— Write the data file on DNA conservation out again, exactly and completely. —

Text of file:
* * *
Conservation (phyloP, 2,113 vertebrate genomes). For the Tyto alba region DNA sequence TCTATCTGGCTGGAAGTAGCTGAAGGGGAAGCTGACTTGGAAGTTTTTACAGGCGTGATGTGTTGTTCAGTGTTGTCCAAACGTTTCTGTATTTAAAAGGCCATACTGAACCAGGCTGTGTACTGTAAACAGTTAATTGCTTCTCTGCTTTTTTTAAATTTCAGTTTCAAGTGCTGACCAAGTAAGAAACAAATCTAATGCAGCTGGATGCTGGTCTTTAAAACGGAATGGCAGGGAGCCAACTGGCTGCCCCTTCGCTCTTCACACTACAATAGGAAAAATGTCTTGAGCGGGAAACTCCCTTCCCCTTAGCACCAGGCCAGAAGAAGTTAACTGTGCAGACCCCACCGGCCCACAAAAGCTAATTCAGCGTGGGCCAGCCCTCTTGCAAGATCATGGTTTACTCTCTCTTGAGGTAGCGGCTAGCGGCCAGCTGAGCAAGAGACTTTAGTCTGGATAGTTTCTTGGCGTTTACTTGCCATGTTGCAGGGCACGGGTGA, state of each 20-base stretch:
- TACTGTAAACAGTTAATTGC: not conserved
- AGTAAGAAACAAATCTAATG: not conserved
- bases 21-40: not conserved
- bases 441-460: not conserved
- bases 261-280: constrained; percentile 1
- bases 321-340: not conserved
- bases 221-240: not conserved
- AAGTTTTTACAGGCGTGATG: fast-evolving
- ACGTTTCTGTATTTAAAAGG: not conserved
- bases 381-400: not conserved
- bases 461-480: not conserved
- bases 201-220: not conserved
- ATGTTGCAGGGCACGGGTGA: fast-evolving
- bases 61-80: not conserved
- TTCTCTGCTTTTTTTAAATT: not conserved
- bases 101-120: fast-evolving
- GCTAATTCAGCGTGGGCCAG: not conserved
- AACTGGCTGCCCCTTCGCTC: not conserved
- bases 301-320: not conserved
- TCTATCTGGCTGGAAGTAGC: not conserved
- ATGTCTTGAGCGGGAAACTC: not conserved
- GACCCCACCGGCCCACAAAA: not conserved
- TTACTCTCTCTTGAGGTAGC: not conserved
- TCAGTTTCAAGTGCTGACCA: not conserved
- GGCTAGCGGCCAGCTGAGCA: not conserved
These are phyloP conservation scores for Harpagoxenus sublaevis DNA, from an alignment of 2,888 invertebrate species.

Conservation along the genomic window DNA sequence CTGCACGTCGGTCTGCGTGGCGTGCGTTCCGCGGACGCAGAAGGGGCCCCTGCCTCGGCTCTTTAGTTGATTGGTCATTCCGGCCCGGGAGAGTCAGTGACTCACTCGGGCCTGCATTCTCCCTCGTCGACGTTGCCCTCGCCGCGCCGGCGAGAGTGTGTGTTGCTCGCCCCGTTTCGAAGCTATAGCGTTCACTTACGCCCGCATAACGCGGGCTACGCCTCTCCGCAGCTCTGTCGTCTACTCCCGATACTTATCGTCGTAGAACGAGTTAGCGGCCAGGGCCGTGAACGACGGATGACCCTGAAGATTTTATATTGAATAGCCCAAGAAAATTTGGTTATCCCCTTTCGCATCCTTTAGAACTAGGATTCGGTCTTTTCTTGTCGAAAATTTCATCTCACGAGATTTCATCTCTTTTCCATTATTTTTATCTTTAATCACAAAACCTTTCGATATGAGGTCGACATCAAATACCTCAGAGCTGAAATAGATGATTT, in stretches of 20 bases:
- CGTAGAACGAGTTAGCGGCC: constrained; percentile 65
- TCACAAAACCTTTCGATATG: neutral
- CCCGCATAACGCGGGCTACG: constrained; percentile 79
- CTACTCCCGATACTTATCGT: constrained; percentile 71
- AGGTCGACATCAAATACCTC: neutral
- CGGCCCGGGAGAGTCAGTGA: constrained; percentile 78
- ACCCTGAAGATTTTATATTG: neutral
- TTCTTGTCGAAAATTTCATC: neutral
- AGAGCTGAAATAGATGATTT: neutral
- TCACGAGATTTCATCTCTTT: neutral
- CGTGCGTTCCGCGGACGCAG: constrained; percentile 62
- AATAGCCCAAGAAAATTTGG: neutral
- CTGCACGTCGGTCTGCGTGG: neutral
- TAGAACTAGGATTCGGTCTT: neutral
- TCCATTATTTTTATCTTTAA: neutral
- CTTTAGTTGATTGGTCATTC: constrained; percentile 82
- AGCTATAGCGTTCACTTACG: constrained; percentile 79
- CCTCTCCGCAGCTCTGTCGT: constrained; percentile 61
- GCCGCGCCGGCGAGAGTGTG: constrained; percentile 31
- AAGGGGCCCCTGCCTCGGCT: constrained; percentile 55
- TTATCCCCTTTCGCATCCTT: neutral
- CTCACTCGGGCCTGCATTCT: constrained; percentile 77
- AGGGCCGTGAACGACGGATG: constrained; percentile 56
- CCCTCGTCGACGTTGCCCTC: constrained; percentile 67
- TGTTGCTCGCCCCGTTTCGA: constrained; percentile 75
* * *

Conservation (phyloP, 2,113 vertebrate genomes). For the Tyto alba region DNA sequence TCTATCTGGCTGGAAGTAGCTGAAGGGGAAGCTGACTTGGAAGTTTTTACAGGCGTGATGTGTTGTTCAGTGTTGTCCAAACGTTTCTGTATTTAAAAGGCCATACTGAACCAGGCTGTGTACTGTAAACAGTTAATTGCTTCTCTGCTTTTTTTAAATTTCAGTTTCAAGTGCTGACCAAGTAAGAAACAAATCTAATGCAGCTGGATGCTGGTCTTTAAAACGGAATGGCAGGGAGCCAACTGGCTGCCCCTTCGCTCTTCACACTACAATAGGAAAAATGTCTTGAGCGGGAAACTCCCTTCCCCTTAGCACCAGGCCAGAAGAAGTTAACTGTGCAGACCCCACCGGCCCACAAAAGCTAATTCAGCGTGGGCCAGCCCTCTTGCAAGATCATGGTTTACTCTCTCTTGAGGTAGCGGCTAGCGGCCAGCTGAGCAAGAGACTTTAGTCTGGATAGTTTCTTGGCGTTTACTTGCCATGTTGCAGGGCACGGGTGA, state of each 20-base stretch:
- TACTGTAAACAGTTAATTGC: not conserved
- AGTAAGAAACAAATCTAATG: not conserved
- bases 21-40: not conserved
- bases 441-460: not conserved
- bases 261-280: constrained; percentile 1
- bases 321-340: not conserved
- bases 221-240: not conserved
- AAGTTTTTACAGGCGTGATG: fast-evolving
- ACGTTTCTGTATTTAAAAGG: not conserved
- bases 381-400: not conserved
- bases 461-480: not conserved
- bases 201-220: not conserved
- ATGTTGCAGGGCACGGGTGA: fast-evolving
- bases 61-80: not conserved
- TTCTCTGCTTTTTTTAAATT: not conserved
- bases 101-120: fast-evolving
- GCTAATTCAGCGTGGGCCAG: not conserved
- AACTGGCTGCCCCTTCGCTC: not conserved
- bases 301-320: not conserved
- TCTATCTGGCTGGAAGTAGC: not conserved
- ATGTCTTGAGCGGGAAACTC: not conserved
- GACCCCACCGGCCCACAAAA: not conserved
- TTACTCTCTCTTGAGGTAGC: not conserved
- TCAGTTTCAAGTGCTGACCA: not conserved
- GGCTAGCGGCCAGCTGAGCA: not conserved
These are phyloP conservation scores for Harpagoxenus sublaevis DNA, from an alignment of 2,888 invertebrate species.

Conservation along the genomic window DNA sequence CTGCACGTCGGTCTGCGTGGCGTGCGTTCCGCGGACGCAGAAGGGGCCCCTGCCTCGGCTCTTTAGTTGATTGGTCATTCCGGCCCGGGAGAGTCAGTGACTCACTCGGGCCTGCATTCTCCCTCGTCGACGTTGCCCTCGCCGCGCCGGCGAGAGTGTGTGTTGCTCGCCCCGTTTCGAAGCTATAGCGTTCACTTACGCCCGCATAACGCGGGCTACGCCTCTCCGCAGCTCTGTCGTCTACTCCCGATACTTATCGTCGTAGAACGAGTTAGCGGCCAGGGCCGTGAACGACGGATGACCCTGAAGATTTTATATTGAATAGCCCAAGAAAATTTGGTTATCCCCTTTCGCATCCTTTAGAACTAGGATTCGGTCTTTTCTTGTCGAAAATTTCATCTCACGAGATTTCATCTCTTTTCCATTATTTTTATCTTTAATCACAAAACCTTTCGATATGAGGTCGACATCAAATACCTCAGAGCTGAAATAGATGATTT, in stretches of 20 bases:
- CGTAGAACGAGTTAGCGGCC: constrained; percentile 65
- TCACAAAACCTTTCGATATG: neutral
- CCCGCATAACGCGGGCTACG: constrained; percentile 79
- CTACTCCCGATACTTATCGT: constrained; percentile 71
- AGGTCGACATCAAATACCTC: neutral
- CGGCCCGGGAGAGTCAGTGA: constrained; percentile 78
- ACCCTGAAGATTTTATATTG: neutral
- TTCTTGTCGAAAATTTCATC: neutral
- AGAGCTGAAATAGATGATTT: neutral
- TCACGAGATTTCATCTCTTT: neutral
- CGTGCGTTCCGCGGACGCAG: constrained; percentile 62
- AATAGCCCAAGAAAATTTGG: neutral
- CTGCACGTCGGTCTGCGTGG: neutral
- TAGAACTAGGATTCGGTCTT: neutral
- TCCATTATTTTTATCTTTAA: neutral
- CTTTAGTTGATTGGTCATTC: constrained; percentile 82
- AGCTATAGCGTTCACTTACG: constrained; percentile 79
- CCTCTCCGCAGCTCTGTCGT: constrained; percentile 61
- GCCGCGCCGGCGAGAGTGTG: constrained; percentile 31
- AAGGGGCCCCTGCCTCGGCT: constrained; percentile 55
- TTATCCCCTTTCGCATCCTT: neutral
- CTCACTCGGGCCTGCATTCT: constrained; percentile 77
- AGGGCCGTGAACGACGGATG: constrained; percentile 56
- CCCTCGTCGACGTTGCCCTC: constrained; percentile 67
- TGTTGCTCGCCCCGTTTCGA: constrained; percentile 75